In my last article for Torque on thinking like an app I intentionally did not address how mobilization of WordPress changes the way we approach development in terms of deciding what to build. In this post I will discuss my thoughts on the technical changes that occur when we are doing the actual development.
Keep in mind that, for now, when we are talking about developing WordPress apps, we are actually talking about building a specific app for a specific purpose, not building a reusable app to be repurposed by others, similar to the way we write plugins and themes.
Reusable parts for the REST API, like many of the plugins and themes we have today, may very well be on the horizon for creating a WordPress app economy. But we are not here yet, and we will have to wait and see how it plays out.
What Standards Still Apply?
You can draw on what you’ve learned from theme and plugin development when you start working on an app, but keep in mind that not all of the same rules apply. This is largely because you’re not making code for distribution on thousands of sites, which is typically the case when making any specific site.
When developing a website, be sure that your client can swap out any theme, plugin, or custom code and still have the site work properly. This kind of modularity is a big reason why they are using WordPress to create their site in the first place.
When you’re building an app, I think (though I could be wrong) it is safe to assume that it is “your app” and that mentality actually shifts the thinking of how to keep it working.
Similar to site development, you have full control over your stack, so there is no need to think about backwards compatibility with older versions of WordPress or PHP. Nor is there any reason to burden yourself with anything but the latest versions of WordPress, PHP, or HHVM.
When it comes to plugin and theme development, playing nice with other plugins and themes is of outmost importance. Even when I’m called into write custom code for a site, I always make sure that I’m following the WordPress standards and best-practices fully because I have no idea what plugins and themes a client might want to add in the future.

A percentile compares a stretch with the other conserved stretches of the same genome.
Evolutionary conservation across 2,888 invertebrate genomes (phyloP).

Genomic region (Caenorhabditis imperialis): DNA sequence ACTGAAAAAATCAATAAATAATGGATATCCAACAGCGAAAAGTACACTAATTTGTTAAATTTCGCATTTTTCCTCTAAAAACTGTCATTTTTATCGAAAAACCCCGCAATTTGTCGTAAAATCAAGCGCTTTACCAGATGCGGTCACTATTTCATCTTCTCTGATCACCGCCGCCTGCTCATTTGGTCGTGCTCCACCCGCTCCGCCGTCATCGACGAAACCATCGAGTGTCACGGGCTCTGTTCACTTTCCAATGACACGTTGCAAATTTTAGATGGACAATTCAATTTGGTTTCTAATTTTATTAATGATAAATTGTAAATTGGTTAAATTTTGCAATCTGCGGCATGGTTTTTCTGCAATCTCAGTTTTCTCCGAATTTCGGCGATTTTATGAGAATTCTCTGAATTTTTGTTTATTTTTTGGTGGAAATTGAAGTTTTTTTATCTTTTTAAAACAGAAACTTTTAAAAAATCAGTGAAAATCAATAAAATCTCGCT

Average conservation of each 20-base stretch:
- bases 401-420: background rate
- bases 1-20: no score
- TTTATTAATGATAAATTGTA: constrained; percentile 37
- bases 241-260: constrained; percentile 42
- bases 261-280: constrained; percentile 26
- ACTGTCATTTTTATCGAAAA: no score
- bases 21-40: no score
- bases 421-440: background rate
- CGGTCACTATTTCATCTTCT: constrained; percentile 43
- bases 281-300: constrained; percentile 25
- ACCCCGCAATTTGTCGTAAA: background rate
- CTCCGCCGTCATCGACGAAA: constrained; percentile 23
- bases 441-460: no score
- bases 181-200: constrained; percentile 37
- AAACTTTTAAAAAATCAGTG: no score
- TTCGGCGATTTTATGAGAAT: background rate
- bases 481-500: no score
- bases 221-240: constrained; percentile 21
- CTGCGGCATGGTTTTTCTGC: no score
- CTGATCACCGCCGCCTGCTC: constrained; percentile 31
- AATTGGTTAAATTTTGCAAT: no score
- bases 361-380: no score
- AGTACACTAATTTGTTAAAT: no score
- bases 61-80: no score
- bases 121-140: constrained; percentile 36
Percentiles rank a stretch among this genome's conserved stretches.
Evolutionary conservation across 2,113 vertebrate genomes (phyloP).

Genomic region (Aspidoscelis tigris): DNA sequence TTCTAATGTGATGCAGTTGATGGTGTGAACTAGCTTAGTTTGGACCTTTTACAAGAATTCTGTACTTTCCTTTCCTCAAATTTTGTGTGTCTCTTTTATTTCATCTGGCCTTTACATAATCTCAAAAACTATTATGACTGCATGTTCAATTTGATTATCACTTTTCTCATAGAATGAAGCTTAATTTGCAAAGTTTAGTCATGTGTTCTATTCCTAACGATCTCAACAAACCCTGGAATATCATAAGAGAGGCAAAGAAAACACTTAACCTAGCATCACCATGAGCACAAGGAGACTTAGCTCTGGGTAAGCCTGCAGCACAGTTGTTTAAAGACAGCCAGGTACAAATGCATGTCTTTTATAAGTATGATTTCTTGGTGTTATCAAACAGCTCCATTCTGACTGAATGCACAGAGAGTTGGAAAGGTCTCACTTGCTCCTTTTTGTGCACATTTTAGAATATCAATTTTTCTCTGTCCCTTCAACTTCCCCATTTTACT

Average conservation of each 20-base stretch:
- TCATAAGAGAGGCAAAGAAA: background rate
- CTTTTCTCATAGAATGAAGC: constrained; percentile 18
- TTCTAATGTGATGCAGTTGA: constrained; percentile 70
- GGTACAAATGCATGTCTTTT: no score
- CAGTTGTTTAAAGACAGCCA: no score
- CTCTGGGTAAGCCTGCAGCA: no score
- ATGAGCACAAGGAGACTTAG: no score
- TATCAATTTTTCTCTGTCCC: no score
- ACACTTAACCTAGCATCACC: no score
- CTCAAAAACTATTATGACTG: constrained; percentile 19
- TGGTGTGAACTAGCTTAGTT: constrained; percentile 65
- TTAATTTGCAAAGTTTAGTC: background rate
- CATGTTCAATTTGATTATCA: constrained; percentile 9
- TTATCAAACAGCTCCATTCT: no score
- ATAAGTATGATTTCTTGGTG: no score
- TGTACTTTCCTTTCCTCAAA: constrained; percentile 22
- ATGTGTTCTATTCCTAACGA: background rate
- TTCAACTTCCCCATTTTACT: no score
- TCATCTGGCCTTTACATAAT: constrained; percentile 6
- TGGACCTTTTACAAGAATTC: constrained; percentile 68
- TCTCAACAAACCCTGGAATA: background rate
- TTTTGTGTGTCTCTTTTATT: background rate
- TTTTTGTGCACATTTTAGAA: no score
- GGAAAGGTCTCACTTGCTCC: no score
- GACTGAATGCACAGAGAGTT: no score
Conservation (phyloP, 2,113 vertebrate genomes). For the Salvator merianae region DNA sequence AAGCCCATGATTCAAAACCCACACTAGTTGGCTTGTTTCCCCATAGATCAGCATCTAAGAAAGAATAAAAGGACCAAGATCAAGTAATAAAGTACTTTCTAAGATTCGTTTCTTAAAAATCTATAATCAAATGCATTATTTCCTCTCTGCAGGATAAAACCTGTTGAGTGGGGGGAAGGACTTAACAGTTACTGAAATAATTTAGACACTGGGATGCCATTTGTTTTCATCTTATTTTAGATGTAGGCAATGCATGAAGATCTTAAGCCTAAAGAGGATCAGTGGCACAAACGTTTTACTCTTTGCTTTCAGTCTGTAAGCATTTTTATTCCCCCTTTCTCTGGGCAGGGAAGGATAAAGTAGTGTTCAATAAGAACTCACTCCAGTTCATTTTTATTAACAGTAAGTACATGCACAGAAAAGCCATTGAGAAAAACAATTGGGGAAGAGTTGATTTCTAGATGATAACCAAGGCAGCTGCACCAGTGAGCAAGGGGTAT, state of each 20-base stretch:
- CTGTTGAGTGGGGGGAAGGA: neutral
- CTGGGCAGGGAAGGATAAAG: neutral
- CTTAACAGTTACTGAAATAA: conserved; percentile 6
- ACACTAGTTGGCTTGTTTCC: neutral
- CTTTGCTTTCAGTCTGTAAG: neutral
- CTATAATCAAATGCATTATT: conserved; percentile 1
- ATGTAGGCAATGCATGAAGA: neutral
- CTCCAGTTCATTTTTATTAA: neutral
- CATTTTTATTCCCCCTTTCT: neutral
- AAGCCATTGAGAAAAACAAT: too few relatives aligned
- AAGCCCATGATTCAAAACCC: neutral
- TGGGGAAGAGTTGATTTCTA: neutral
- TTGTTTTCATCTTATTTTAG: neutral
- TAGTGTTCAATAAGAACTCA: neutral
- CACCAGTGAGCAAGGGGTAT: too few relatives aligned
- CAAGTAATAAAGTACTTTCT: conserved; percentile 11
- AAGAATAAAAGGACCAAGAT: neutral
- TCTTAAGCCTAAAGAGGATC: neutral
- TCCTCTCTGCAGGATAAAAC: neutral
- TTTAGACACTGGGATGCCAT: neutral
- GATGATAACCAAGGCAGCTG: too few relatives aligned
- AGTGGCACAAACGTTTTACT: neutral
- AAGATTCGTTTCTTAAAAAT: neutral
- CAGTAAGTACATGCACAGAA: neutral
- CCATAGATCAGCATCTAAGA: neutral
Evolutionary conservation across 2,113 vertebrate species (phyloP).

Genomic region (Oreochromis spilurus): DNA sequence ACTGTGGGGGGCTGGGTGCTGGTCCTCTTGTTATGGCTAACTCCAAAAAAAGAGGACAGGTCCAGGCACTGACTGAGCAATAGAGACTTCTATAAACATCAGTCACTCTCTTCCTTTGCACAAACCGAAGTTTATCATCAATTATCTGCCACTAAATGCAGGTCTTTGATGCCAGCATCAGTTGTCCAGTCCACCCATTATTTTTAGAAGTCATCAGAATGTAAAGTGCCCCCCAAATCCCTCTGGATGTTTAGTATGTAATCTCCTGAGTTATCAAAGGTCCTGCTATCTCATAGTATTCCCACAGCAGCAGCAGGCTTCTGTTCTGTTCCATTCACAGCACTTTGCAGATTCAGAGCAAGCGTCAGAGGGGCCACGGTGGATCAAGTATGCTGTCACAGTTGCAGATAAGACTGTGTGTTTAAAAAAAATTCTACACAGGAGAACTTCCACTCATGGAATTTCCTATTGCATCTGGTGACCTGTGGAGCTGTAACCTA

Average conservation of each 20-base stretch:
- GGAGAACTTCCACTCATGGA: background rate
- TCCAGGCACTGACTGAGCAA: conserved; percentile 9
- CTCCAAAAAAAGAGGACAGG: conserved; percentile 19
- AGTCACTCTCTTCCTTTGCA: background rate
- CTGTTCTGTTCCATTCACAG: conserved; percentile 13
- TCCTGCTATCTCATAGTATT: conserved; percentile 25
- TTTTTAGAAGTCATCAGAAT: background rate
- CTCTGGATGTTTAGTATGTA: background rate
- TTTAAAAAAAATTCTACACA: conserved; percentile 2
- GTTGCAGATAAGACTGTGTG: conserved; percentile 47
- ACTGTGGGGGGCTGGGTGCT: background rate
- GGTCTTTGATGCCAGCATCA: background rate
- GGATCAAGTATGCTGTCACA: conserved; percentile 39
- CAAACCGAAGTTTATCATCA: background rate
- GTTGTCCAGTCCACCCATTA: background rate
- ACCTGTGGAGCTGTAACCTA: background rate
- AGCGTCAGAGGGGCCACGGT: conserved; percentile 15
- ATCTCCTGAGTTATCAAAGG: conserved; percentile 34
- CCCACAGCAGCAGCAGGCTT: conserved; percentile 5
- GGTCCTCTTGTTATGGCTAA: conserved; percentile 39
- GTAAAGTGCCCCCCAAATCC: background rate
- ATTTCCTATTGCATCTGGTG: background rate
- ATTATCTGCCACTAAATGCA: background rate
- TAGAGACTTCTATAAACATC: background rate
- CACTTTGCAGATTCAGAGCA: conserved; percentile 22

Hardcoding a link to a script or stylesheet in the HTML header is considered bad practice in a client project or theme; but hard-coding them makes my code more readable to non-WordPress developers on the team. It also shaves time off of my initial page load. In this case, it’s a minor thing, but when you start to think about all of the things you normally do, just to be safe, you’ll quickly realize how these minor things add up.
Also, where you put your code (i.e., in a theme, plugin, mu-plugin, or somewhere else) is very different. You don’t need to always think in terms of themes or plugins, or even entirely in WordPress. In many cases, building out of the must-use-plugins, or mu-plugins, directory makes a lot of sense.
In plugin development, it would be unreasonable to assume that an end user would integrate with another PHP framework like Laravel. However, if you want to build half of your app in Laravel, you can, or if for some reason it makes more sense to use Symfony’s event router instead of WordPress hooks, then go ahead.
How Do You License It?
When you develop a WordPress theme or plugin for distribution, whether you license it correctly or think you can actually add a restrictive license is, on a practical level, meaningless. Anyone can redistribute and reuse your code in whole or in part, unless you are electing to use the AGPL.
When building an app, most of the time you don’t have to distribute your code. So its license is less important.
I like to keep my code public as I think it will help my business. Similarly, it helps protect the safety of my users, since the security of my code can be independently audited. For those reasons I want the protection of the GPL or similar licenses.
Do You Use Plugins?
Personally, I still use plugins, but I tend to stick to the plugins that I am actively involved in as a major contributor.
Making part of the stack code that isn’t unique to your project, although efficient, is a big risk. If you don’t have an in-depth knowledge of the plugins you choose, then you run the risk of overlooking potential issues along the way. Similarly, you may also be stuck maintaining them if the original author drops support.
There’s lots to be said about how the WordPress REST API will open us up to using non-WordPress specialists.
This is especially true for front-end work, which might be totally decoupled from WordPress. For server-side, however, you should have an intimate knowledge of WordPress core, the REST API, and whichever plugins you’re using. For that you need a seasoned WordPress PHP developer, preferably one who is a contributor to all dependencies involved.
Ultimately, plugins are like any other dependency in app development. They can potentially speed up development by allowing you to leverage other people’s work instead of doing it yourself. Each dependency, however, reduces the control you have over your stack and increases your chances of having issues.
How Do You Make Your Front-end?
The front-end of your app is where the real differences will come into play. When using an app, users expect that it will be highly dynamic, limited in page views, and work offline.
Now Is The Time To Experiment
The WordPress REST API offers an an exciting, new breadth of opportunity as we discover new ways to use it to enhance our overall experience with WordPress. The most exciting part, as I hope this article and its less technical sibling have shown, is that it opens up a new way of thinking and approaching our work.
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